Fig. 5 © Joachim Zeller

Representatives of the three interest groups that formed the Namibian delegation spoke at a press conference and a panel discussion organised by an alliance of Berlin-based NGOs[2] at Haus der Kulturen der Welt on September 28, 2011. Both events aimed to create a platform where the groups could present their concomitant demands for an official and formal apology of the German government for genocidal colonial atrocities (official/formal in the sense of having been formulated and agreed on by e.g. the German parliament), for material compensation and for programmes of restorative justice. German participants of the panel were solely representatives of opposition parties.

Fig. 6 © Larissa Förster

Fig. 7 © Larissa Förster

St. Matthew’s Church in Berlin was chosen as venue for a memorial service organised by the Namibian embassy on September 29, 2011. The service carved out a space for mourning outside the institutional framework of the Charité. Brief speeches were given by the Minister of Youth, National Service, Sport and Culture Kazenambo Kazenambo and the chiefs leading the Namibian delegation, as well as by Bishop Zephania Kameeta of the Evangelical Lutheran Church in the Republic of Namibia and representatives of the Evangelical Church in Germany. The event was also attended by Heidemarie Wieczorek-Zeul, former Minister of Economic Cooperation and Development of Germany, who in 2004 had already delivered a cautiously worded apology for the genocide at a commemorative event in Namibia. However, her apology – even though well received in general – was and still is criticised by Namibian activists for not having been delivered on behalf of the German government as such, but rather by the minister in her own capacity.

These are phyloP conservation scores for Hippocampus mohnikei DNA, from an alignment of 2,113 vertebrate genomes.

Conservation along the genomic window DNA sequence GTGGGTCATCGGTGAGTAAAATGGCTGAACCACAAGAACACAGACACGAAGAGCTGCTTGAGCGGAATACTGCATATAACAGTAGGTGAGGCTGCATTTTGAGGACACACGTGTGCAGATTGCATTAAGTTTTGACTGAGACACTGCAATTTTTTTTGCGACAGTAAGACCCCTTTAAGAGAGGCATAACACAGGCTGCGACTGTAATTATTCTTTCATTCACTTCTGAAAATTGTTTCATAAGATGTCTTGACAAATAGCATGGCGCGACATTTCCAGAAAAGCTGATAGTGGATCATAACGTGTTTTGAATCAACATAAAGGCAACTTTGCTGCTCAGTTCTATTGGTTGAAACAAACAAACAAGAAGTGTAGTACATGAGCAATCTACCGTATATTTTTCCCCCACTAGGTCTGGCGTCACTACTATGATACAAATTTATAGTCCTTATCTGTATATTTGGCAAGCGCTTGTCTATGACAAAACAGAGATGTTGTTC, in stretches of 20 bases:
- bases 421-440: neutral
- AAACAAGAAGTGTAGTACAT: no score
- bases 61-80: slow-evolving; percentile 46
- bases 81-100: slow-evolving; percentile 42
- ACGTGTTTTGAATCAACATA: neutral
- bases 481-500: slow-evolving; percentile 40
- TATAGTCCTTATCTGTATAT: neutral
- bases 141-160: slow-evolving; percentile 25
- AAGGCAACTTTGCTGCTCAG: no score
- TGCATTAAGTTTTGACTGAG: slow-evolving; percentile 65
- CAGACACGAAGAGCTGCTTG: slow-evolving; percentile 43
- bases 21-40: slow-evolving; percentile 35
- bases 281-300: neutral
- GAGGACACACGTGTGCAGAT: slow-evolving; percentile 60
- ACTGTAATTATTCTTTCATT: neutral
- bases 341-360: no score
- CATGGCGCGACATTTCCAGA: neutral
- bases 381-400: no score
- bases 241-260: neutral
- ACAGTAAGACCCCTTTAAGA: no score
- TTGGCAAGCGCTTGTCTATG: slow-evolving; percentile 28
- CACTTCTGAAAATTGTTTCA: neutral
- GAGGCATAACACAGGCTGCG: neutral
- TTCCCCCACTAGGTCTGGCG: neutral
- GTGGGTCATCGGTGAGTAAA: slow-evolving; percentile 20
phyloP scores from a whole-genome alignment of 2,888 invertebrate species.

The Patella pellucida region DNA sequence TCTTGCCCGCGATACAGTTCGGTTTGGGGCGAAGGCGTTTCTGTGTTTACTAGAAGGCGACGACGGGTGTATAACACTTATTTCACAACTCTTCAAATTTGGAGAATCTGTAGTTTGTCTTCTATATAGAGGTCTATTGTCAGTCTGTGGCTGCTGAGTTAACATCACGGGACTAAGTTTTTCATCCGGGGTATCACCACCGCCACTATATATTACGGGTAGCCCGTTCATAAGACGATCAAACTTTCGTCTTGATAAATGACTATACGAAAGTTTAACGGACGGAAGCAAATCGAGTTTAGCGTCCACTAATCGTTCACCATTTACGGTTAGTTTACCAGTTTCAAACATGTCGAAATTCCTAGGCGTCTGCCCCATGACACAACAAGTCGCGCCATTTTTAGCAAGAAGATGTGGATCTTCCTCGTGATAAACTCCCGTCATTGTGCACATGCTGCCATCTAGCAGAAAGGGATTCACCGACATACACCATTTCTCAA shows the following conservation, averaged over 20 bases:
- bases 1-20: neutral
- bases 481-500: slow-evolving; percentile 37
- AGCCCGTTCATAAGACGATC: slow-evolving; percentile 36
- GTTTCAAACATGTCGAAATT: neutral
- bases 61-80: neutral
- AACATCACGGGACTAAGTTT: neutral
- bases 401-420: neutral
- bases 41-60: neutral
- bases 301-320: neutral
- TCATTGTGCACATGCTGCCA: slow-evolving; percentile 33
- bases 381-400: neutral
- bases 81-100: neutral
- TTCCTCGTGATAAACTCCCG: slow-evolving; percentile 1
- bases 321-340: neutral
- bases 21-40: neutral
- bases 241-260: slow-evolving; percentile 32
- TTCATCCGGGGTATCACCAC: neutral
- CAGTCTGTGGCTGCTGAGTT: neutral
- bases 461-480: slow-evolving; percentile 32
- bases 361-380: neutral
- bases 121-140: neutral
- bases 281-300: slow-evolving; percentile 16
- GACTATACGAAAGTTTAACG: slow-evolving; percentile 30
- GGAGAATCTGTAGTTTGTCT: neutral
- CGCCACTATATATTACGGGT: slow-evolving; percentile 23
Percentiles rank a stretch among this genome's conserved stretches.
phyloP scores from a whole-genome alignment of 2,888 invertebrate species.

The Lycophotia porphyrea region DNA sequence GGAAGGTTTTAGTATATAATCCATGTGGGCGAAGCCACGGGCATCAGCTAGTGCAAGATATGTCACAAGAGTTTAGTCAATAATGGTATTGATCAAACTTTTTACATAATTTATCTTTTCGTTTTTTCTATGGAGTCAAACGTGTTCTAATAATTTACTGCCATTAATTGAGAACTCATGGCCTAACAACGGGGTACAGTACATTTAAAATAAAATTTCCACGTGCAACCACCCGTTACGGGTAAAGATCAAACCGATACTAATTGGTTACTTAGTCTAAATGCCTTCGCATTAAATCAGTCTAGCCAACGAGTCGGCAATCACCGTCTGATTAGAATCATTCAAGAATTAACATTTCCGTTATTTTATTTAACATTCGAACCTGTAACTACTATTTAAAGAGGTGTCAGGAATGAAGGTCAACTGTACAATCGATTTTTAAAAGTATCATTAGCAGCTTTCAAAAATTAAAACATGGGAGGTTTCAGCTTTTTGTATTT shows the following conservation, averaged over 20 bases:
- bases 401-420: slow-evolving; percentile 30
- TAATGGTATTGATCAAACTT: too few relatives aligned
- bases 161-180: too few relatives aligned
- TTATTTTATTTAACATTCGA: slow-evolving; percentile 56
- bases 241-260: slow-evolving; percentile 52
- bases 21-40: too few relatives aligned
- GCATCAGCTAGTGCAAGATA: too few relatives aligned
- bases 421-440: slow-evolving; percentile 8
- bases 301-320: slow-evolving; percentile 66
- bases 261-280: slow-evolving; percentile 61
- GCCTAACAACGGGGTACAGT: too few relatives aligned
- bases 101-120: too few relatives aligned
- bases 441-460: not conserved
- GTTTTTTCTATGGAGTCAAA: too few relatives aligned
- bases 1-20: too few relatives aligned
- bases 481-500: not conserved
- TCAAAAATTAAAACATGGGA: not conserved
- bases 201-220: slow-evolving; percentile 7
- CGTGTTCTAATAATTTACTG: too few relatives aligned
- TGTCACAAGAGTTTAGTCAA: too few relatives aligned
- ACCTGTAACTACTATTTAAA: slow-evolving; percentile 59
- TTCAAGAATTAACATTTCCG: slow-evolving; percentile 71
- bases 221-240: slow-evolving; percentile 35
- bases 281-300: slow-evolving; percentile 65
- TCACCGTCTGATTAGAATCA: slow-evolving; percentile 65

Fig. 8 © Jürgen Salm

In front of St. Matthews Church: the Namibian delegation consisting of representatives of the Namibian government, the National Museum of Namibia, Namibian chiefs and members of the three activist committees, namely the Ovaherero/Ovambanderu Council for the Dialogue on the 1904 Genocide, the Ovaherero Genocide Committee, and the Nama Technical Committee.

Fig. 9 © Joachim Zeller

Members of the oturupa parading in front of the Charité on September 30, 2011, the day of the handover. The oturupa is an association of Herero-speaking Namibians and, among other things, seeks to maintain the memory of anti-colonial resistance by e.g. organising annually a series of commemorative events in Namibia. With its uniforms full of historical references the oturupa spelt out the complex memory-political terrain that the return of the skulls was embedded in.

Fig. 10 © Joachim Zeller

When approaching the Charité for the handover ceremony, Herero spiritual experts, who had prepared and accompanied the journey of the delegation before and since their departure from Namibia, performed various seminal rituals. In the latter ancestors – not the least those whose skulls the delegation had come to fetch – were asked for their support of the delegation’s mission. In this way, good relations between the dead and the living and a safe return to Namibia were secured.

Fig. 11 © Jephta Nguherimo